But just like the women's race a bunch of riders ended up with nothing due to "after you...no, after you!" as they neared the finish. Have modern racers become so radio-controlled these days that they don't have a clue about how to race without someone yelling into their earpiece? Reading some post-race quotes suggest that is exactly the case. Safety is often cited as a reason radio earpieces (introduced in the early 1990's) can't be banned, but is there any proof races with radios are more safe than those without? And if they really do make things safer, how would someone justify holding a race where these so-called "safety devices" are banned? For another view more inline with ours go HERE.

On the other hand, Zio screams "NO Chapeau" to whoever was sitting in the TV image director's chair at this event. Too often he thought he'd tuned-in to "Rick Steves' visits Australia" briefly interrupted by a bicycle race! And even when he actually showed us racing images, this director would too often miss an attack, instead showing riders going out-the-back of the group. The Italian Eurosport commentators were as annoyed as Zio was, so there's hope the message gets through to those in-charge for next time. 

The travelogue even spread to the moto camera operators! C'mon, the race is going uphill and all we see is the crowds at the roadside? I enjoy laughing at the people wearing inflatable dinosaur costumes as much as the next guy, but I tuned-in for a bike race! Is this part of the modern cycling idea - that the thing has to be turned into a spectacle that people uninterested in cycling somehow enjoy watching? Please hire a TV director with top-level bike racing experience for next time, you are the International Cycling Union for Pietro's sake!!!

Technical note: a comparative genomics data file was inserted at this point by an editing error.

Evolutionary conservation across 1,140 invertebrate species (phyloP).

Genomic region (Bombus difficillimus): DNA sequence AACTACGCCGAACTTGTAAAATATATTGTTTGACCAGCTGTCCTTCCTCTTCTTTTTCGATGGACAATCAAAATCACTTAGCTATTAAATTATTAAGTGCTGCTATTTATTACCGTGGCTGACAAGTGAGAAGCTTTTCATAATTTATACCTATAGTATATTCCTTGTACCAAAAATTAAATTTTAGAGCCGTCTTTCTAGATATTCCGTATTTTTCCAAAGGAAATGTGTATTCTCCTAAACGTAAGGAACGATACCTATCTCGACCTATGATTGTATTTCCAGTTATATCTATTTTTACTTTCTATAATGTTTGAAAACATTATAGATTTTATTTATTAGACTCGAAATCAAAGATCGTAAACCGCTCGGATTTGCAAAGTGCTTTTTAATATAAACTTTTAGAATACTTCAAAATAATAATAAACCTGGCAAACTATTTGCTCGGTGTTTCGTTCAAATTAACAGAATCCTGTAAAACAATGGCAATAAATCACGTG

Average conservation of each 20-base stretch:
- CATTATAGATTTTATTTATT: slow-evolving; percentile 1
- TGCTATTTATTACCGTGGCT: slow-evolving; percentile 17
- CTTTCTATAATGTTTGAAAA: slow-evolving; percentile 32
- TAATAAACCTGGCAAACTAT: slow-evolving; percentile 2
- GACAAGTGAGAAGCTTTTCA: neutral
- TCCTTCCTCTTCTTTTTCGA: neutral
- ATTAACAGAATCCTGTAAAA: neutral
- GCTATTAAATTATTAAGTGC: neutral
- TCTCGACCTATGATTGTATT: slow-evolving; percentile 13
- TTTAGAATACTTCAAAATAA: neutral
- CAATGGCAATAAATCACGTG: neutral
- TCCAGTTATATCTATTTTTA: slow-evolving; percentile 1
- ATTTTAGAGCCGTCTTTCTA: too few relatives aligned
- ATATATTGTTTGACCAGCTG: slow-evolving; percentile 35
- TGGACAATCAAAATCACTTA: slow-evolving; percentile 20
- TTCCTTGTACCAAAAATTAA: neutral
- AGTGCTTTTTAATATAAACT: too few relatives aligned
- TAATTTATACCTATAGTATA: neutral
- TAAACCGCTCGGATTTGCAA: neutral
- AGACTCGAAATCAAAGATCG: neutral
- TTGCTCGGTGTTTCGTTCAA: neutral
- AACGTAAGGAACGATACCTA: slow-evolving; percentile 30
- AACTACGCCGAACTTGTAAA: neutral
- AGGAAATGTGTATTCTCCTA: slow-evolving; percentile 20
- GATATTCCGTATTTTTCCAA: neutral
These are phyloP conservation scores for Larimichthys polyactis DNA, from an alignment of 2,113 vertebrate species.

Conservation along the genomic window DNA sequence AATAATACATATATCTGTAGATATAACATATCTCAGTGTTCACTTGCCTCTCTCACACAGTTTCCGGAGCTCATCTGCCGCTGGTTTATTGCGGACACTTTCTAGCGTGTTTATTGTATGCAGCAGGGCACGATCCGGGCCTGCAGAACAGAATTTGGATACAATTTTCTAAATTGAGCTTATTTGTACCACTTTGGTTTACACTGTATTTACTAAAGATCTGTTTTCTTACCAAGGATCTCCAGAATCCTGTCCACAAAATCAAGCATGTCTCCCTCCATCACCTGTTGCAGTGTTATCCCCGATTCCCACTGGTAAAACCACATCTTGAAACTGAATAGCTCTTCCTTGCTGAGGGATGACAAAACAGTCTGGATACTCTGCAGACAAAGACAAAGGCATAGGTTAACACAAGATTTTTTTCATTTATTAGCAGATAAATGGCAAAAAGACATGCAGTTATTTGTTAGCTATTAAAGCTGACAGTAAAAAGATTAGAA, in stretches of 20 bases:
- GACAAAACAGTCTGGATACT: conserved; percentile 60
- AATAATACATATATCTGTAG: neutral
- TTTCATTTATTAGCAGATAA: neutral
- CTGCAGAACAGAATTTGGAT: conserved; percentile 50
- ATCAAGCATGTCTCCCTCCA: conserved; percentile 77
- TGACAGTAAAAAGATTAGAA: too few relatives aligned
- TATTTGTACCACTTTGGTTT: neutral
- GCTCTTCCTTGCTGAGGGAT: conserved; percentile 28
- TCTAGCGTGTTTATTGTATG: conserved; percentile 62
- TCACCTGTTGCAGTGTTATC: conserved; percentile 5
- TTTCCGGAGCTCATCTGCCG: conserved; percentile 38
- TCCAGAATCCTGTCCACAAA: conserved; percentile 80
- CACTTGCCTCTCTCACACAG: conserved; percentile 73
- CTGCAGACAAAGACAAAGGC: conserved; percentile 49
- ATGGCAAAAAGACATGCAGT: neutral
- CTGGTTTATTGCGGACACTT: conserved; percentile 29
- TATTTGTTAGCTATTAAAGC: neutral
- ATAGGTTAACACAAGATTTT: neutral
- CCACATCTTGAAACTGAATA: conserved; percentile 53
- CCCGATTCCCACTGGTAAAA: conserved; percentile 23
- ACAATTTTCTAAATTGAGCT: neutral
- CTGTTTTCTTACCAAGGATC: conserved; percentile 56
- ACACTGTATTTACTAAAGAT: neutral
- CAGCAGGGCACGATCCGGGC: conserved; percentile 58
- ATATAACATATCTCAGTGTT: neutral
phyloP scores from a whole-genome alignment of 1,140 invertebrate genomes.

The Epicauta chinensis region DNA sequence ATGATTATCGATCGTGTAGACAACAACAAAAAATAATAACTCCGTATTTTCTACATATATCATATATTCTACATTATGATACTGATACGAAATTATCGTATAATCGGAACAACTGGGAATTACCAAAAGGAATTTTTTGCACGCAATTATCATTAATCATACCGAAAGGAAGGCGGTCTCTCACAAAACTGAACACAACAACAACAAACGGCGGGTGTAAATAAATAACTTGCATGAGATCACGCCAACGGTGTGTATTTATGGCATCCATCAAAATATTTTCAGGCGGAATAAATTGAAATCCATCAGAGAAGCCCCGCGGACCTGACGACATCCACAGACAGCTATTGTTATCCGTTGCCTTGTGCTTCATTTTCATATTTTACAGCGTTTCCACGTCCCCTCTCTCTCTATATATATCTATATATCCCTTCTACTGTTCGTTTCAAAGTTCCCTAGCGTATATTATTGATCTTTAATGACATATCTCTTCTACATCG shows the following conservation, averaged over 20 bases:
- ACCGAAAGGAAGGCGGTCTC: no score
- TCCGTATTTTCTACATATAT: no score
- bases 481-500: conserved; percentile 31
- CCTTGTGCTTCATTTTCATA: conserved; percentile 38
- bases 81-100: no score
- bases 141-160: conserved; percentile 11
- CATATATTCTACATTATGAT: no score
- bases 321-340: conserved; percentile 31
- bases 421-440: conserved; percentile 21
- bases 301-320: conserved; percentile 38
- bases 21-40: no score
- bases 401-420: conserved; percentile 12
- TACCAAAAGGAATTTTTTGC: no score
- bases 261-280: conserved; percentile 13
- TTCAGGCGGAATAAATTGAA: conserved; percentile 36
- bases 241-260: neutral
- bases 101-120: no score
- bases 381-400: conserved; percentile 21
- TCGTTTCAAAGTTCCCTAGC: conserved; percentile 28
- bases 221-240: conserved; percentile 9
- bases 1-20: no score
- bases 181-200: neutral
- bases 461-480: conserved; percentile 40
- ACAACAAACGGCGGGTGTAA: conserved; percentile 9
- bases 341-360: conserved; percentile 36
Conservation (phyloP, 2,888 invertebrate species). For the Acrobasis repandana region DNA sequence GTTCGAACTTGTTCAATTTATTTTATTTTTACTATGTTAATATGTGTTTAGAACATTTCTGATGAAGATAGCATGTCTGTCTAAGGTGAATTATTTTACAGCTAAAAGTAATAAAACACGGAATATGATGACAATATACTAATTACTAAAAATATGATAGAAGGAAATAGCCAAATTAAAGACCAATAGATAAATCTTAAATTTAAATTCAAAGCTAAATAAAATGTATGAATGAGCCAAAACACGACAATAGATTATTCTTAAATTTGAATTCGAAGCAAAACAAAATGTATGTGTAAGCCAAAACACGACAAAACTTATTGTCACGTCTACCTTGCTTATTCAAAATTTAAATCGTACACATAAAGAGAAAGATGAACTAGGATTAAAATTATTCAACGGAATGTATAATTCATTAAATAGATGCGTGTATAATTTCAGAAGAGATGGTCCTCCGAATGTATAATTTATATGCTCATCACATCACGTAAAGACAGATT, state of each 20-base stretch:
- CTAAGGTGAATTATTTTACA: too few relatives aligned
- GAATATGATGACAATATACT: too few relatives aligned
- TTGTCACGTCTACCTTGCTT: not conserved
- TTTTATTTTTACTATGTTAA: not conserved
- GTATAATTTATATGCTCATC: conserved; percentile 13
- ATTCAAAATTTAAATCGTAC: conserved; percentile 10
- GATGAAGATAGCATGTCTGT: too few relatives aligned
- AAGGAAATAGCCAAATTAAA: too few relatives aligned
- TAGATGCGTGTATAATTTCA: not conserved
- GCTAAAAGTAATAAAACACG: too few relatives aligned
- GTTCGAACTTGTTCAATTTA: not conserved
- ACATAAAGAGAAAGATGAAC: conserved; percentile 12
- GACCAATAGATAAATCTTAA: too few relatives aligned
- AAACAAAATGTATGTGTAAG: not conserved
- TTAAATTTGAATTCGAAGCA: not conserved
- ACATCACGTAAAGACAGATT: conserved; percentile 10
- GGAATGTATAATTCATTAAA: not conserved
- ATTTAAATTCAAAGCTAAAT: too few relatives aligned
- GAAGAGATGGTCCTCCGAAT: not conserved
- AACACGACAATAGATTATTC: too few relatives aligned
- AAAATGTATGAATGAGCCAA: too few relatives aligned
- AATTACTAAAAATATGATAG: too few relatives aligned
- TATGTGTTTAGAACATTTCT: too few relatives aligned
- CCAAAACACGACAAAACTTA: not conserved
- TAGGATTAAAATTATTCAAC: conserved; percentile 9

Thursday, September 22, 2022

Vintage Cycling

Bici d'Epoca


Fall is coming and (thankfully) things are cooling off a bit here in Sicily though the tourists seem as plentiful as ever. Must be the post-pandemic surge combined with the weak euro?

Autumn also means vintage cycling events, though sadly we won't be enjoying any of them until next year.

This piece about heroic cycling was so well done (we met the author at a book-signing in Rome awhile back) that we had to share it with you and wish we could be there. I thought the link would go to the English version but if not, it's worth trying to get Google, etc. to translate it for you. Enjoy!



 

Tuesday, September 13, 2022

Thoughts on La Vuelta 2022

 Cycling's Third Grand Tour

Copied from La Vuelta's website but here's a link so don't sue us ASO, OK?

We've never seen La Vuelta live, in-person though we did follow LeTour into Spain a time or two during the BigMig era.
It’s a (young) man’s world, get used to it! The winner of the 2022 edition of this relatively young race (debuted only in 1935 so this was the 77th vs LeTour 2022’s 109th and Il Giro’s 105th edition) was 22 year old Belgian Remco Evenepoel, while this year’s Giro winner is just 26 and LeTour’s just 25, making the young riders jersey in these races kind of a joke. Perhaps they should scrap it and offer a jersey for the highest placed rider over 30? How about 35?